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Making Underwater Exploration More Accessible With Coil-Powered Robot Fish

At the University of Bristol, a coil-powered robot fish has been developed that could make underwater exploration highly accessible.

Making Underwater Exploration More Accessible With Coil-Powered Robot Fish.

Robot fish. Image Credit: Tsam Lung You.

The robot fish was fitted with a twisted and coiled polymer (TCP) to drive it forward, a lightweight, low-cost device that is reliant on temperature change to generate movement, which also limits its speed.

A TCP contracts like muscles while subjected to heat, transforming the energy into mechanical motion. In this work, the TCP utilized is warmed by Joule heating — the pass of current via an electrical conductor generates thermal energy and further heats the conductor.

Allowing the robot fish to reach new speeds is made possible by reducing the distance between the TCP on one side of the robot fish and the spring on the other, which triggers the fin at the rear.

The undulating flapping of its rear fin was measured at a frequency of 2 Hz, which is equivalent to two waves per second. The frequency of the electric current is the same as the frequency of the tail flap.  

The study outcomes, reported at the 6th IEEE-RAS International Conference on Soft Robotics (RoboSoft 2023), offer a new route to raising the actuation - the action of causing a machine or device to operate - frequency of TCPs through thermomechanical design and highlight the possibility of using TCPs at high frequency in aqueous environments.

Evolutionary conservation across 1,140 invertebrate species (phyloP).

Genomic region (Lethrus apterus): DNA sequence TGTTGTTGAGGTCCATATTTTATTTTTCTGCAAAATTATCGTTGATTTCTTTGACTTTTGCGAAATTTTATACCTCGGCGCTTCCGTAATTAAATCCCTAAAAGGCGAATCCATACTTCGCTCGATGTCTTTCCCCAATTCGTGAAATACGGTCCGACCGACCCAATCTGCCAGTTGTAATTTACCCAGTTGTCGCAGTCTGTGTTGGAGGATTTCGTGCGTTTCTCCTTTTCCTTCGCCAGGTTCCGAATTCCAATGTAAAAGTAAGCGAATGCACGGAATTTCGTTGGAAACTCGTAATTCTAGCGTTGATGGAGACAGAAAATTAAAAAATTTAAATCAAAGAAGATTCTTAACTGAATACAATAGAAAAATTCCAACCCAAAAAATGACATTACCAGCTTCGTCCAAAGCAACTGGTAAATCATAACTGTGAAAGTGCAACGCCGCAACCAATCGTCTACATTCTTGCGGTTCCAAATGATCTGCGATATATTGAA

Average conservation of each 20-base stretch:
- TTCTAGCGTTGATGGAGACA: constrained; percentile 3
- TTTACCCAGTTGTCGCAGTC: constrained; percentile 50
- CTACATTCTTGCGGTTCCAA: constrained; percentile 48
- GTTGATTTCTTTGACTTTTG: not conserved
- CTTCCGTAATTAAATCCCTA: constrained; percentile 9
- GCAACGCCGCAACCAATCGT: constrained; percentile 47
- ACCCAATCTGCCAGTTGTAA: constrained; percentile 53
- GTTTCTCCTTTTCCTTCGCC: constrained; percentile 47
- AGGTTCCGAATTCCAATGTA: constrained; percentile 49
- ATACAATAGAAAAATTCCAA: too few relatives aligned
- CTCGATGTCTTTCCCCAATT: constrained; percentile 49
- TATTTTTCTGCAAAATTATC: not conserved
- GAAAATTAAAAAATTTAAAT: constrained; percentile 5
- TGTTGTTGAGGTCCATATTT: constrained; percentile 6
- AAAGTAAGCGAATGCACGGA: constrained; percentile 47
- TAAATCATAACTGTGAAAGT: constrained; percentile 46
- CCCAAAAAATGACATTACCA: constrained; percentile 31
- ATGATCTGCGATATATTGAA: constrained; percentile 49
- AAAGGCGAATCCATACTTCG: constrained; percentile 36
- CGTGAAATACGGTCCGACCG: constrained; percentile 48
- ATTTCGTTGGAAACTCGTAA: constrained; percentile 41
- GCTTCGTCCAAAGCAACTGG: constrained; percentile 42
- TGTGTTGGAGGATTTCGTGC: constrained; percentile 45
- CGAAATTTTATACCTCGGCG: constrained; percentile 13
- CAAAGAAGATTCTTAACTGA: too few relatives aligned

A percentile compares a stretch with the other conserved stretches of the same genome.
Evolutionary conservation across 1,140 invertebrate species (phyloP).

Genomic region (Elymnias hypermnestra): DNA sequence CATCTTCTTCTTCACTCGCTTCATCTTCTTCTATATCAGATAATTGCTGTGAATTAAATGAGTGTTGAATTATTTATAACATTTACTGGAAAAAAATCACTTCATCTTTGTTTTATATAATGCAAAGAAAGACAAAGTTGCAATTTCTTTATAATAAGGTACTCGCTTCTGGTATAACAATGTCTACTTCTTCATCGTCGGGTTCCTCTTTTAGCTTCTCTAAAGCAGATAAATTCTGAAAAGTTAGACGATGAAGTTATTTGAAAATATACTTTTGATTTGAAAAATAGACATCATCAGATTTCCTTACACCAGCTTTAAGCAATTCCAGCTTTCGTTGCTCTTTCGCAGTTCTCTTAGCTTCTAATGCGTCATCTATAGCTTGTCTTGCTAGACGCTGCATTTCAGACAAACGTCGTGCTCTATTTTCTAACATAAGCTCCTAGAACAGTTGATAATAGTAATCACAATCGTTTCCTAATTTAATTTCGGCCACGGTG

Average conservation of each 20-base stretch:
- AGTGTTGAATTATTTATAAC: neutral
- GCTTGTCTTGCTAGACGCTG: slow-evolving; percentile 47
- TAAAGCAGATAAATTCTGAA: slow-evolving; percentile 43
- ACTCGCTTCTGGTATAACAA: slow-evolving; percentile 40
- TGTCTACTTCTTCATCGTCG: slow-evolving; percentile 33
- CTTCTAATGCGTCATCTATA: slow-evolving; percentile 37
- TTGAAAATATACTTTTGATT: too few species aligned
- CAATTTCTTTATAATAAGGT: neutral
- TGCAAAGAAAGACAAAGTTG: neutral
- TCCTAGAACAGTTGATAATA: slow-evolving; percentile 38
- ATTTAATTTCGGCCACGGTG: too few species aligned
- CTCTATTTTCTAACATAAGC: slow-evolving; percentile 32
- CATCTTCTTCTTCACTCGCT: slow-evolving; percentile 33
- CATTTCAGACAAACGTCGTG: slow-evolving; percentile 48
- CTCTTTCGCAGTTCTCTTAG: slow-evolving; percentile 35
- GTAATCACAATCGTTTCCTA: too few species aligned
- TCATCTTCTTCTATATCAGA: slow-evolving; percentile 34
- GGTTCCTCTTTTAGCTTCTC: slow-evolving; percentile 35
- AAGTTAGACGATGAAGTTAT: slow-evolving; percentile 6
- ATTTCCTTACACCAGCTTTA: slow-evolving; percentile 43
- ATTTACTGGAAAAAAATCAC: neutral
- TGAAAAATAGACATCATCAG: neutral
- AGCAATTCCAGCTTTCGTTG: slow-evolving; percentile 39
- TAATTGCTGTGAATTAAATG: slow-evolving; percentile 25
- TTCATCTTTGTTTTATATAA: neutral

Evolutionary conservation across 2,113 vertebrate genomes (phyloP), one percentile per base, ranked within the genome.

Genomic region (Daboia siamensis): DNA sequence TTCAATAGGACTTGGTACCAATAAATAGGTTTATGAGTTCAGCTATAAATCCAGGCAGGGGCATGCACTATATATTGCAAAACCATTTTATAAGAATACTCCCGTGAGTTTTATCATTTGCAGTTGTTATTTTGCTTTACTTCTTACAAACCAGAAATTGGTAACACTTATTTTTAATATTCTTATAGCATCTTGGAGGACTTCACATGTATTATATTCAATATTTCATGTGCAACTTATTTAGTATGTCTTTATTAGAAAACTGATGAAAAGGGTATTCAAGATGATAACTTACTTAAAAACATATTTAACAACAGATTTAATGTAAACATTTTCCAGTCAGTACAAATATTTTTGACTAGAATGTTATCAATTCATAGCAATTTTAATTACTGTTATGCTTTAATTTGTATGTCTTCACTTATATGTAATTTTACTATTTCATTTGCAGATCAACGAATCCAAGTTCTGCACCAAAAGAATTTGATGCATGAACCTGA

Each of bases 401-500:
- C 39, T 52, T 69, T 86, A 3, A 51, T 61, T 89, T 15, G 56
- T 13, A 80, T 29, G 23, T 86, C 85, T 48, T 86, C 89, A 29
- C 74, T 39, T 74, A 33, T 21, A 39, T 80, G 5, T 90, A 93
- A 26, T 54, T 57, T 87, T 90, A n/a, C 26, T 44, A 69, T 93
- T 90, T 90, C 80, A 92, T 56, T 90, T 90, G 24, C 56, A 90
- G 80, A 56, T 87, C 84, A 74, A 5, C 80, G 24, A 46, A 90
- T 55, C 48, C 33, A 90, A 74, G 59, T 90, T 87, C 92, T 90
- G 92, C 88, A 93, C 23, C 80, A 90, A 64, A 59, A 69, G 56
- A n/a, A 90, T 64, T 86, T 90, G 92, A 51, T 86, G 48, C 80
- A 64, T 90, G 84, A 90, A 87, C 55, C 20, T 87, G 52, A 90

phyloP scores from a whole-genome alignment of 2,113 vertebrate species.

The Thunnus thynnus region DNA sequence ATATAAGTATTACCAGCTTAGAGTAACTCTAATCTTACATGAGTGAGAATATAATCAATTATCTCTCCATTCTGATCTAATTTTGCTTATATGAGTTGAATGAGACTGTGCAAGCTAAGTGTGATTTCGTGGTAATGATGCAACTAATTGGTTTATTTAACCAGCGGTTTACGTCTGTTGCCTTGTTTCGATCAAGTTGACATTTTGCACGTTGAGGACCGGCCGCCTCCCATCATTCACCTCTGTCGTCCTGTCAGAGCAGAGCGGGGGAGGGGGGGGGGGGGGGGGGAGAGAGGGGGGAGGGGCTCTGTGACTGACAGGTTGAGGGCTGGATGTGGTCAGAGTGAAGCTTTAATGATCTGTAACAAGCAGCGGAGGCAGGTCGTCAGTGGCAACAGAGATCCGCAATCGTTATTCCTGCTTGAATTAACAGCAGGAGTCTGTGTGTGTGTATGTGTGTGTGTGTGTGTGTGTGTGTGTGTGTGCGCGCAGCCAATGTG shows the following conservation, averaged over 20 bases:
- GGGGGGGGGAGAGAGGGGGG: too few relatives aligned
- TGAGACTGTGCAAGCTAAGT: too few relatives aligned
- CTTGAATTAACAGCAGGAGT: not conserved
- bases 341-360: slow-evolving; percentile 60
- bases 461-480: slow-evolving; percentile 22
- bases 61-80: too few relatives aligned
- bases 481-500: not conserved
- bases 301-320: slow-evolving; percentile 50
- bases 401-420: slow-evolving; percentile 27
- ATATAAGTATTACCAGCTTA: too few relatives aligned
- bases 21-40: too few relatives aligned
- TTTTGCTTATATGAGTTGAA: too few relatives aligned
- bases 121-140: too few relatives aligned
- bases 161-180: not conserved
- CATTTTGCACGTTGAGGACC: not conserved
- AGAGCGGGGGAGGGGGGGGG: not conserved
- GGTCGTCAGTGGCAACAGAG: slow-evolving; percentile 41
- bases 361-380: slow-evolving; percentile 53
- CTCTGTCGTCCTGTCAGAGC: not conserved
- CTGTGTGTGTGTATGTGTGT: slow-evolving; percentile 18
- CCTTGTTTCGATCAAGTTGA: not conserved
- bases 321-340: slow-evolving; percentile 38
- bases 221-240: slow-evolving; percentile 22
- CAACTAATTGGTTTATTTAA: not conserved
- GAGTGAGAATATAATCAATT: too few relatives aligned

Twisted and coiled polymer (TCP) actuator is a promising novel actuator, exhibiting attractive properties of light weight, low-cost high energy density and simple fabrication process.

Tsam Lung You, Study Lead Author, Department of Engineering Mathematics, University of Bristol

You added, “They can be made from very easily assessable materials such as a fishing line and they contract and provide linear actuation when heated up. However, because of the time needed for heat dissipation during the relaxation phase, this makes them slow.”

Maximizing the TCP-spring antagonistic muscle pair’s structural design and bringing their anchor points closer collectively enabled the posterior fin to swing at a larger angle for a similar amount of TCP actuation.

Although this requires a greater force, TCP is a powerful actuator with high work energy density and is still able to drive the fin.

So far, TCPs have mainly been utilized for applications like robotic hands and wearable devices. This study opens the door for more areas of application where TCP could be used, like marine robots for underwater monitoring and exploration.

Our robotic fish swam at the fastest actuation frequency found in a real TCP application and also the highest locomotion speed of a TCP application so far. This is really exciting as it opens up more opportunities of TCP application in different areas.

Tsam Lung You, Study Lead Author, Department of Engineering Mathematics, University of Bristol

As part of their next steps, the team plans on expanding the scale and developing a knife fish-inspired TCP-driven ribbon fin robot that can swim in water.


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